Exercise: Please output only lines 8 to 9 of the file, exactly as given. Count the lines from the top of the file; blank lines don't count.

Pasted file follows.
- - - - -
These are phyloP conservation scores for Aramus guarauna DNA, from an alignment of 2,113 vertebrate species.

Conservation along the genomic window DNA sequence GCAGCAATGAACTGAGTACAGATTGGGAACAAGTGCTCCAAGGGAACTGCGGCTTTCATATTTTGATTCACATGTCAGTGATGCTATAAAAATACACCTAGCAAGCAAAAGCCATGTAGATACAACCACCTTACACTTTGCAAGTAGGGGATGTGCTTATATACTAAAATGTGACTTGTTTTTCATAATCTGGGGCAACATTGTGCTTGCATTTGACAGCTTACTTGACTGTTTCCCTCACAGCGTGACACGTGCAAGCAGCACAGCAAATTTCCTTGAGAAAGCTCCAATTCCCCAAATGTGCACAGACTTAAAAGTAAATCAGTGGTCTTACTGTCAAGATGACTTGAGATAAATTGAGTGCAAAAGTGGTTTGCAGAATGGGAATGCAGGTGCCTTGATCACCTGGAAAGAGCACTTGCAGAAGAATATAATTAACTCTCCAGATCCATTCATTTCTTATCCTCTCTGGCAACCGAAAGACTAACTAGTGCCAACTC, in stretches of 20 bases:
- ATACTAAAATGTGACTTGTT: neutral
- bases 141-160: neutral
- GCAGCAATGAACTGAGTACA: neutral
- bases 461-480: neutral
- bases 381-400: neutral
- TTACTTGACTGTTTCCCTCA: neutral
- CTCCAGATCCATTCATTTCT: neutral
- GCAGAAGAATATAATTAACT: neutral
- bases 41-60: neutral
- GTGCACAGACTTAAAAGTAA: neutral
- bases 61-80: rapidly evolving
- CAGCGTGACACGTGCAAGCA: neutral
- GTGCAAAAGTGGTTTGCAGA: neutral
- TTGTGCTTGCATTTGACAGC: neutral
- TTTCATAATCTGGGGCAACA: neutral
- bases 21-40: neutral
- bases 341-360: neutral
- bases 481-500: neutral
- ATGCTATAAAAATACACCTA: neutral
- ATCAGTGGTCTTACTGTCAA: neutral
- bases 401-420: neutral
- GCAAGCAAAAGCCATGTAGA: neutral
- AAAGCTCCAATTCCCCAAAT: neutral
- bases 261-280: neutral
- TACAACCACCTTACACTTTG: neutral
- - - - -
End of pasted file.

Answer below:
- TTACTTGACTGTTTCCCTCA: neutral
- CTCCAGATCCATTCATTTCT: neutral